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The Future of Money UK

We all need to access money to buy food, pay our rent and make payments. Money is a fundamental public good that we all rely on.

The problem

No matter who we are or where we are from we all need to access money to buy food, pay our rent or mortgage, and make payments. Money, and the ability to access it and make payments, is a fundamental public good that we all rely on, similar to water and electricity.

But right now we rely on private banks to run our payments system. And this is a problem, because if any one of the big banks crashes they can pull the whole payment system down, and the economy grinds to a halt.

The main type of money we use is privately-issued bank deposits. In the UK, this money is almost all concentrated on the balance sheets of 5 big banks that control around 85% of the market share. This essentially gives the banks a lot of economic power, and makes them ‘too big to fail’.

Physical cash, as a public form of money, offers an inclusive way for anyone, no matter who they are, to make payments freely. But the decline of cash risks millions of people being excluded from being able to make payments and therefore participate in the economy. It also gives banks more power and money, because we’ll increasingly rely on them to make payments without a public alternative in the form of cash. This will ensure they remain ‘too big to fail’ and strengthen their power to control and shape our economy.

What we need now

Rather than leaving private banks to decide the future of money, Positive Money believes we should build a strong public money system, where the future of cash is protected, and we introduce a publicly-issued form of digital money, with the same privacy, independence, and benefits of cash. This would mean we could separate the public good of money and the payments system, from private banks’ reckless risk-taking, and provide the building blocks for a more inclusive, equitable, stable, democratic, and prosperous economy.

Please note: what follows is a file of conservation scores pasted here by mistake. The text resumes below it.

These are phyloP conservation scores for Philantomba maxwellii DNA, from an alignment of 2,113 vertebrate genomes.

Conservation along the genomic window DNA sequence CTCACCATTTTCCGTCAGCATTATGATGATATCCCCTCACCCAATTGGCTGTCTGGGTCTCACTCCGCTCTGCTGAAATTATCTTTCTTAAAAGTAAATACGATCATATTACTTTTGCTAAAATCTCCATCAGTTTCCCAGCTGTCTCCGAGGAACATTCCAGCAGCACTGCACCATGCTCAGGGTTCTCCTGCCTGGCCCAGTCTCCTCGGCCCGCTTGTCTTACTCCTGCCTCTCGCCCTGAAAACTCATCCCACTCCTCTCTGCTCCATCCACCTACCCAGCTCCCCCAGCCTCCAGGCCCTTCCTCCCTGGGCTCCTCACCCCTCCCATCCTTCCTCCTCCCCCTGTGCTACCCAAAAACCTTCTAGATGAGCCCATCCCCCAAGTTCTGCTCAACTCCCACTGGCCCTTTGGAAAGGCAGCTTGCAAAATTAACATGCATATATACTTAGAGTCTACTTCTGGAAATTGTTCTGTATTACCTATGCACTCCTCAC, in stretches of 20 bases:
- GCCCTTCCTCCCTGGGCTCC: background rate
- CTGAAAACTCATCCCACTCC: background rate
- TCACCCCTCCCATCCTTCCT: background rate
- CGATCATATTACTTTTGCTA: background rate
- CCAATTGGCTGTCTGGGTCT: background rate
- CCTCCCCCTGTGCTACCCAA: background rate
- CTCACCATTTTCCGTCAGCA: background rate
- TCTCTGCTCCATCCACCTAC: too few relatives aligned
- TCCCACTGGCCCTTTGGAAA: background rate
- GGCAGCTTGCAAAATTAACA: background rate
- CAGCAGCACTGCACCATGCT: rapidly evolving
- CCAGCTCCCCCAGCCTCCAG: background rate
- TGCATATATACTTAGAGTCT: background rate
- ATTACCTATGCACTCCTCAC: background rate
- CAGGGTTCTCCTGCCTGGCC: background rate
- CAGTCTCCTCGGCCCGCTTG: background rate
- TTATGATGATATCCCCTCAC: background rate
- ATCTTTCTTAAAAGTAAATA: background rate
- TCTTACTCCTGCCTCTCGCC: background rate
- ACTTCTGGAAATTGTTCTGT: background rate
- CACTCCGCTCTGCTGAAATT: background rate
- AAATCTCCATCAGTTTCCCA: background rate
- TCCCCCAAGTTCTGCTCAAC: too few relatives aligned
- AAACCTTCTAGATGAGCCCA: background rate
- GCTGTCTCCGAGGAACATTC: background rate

We may be on the brink of transformation to our money system, with various new forms of digital money appearing that could outcompete bank deposits as a means of payment. On the one hand, private corporations are developing so-called ‘stablecoins’, such as Facebook’s Libra project. And on the other hand, public institutions like the Bank of England are exploring central bank digital currency (CBDC), which could mean a digital pound being introduced by the end of the decade.

We believe the development of central bank digital currencies is a crucial opportunity to reshape a fairer and more stable money and payment systems. We need to work together to stop the future of money being decided by private interests, and seize the opportunity to take back control of our financial system with publicly-issued digital money.

Milestones so far

  • Positive Money is pleased to have joined the Treasury and Bank of England’s CBDC Engagement Forum and offline payments working group, in which we are advocating for a digital currency that replicates the key benefits of physical cash

  • We mobilised thousands of members of the public to respond to Treasury and Bank of England consultations on the digital pound, calling for it to be designed in a way which benefits the public rather than private interests

  • We have shaped the Bank of England’s development of a digital pound with our thought leadership, such as our original ‘Digital Cash’ report in 2016

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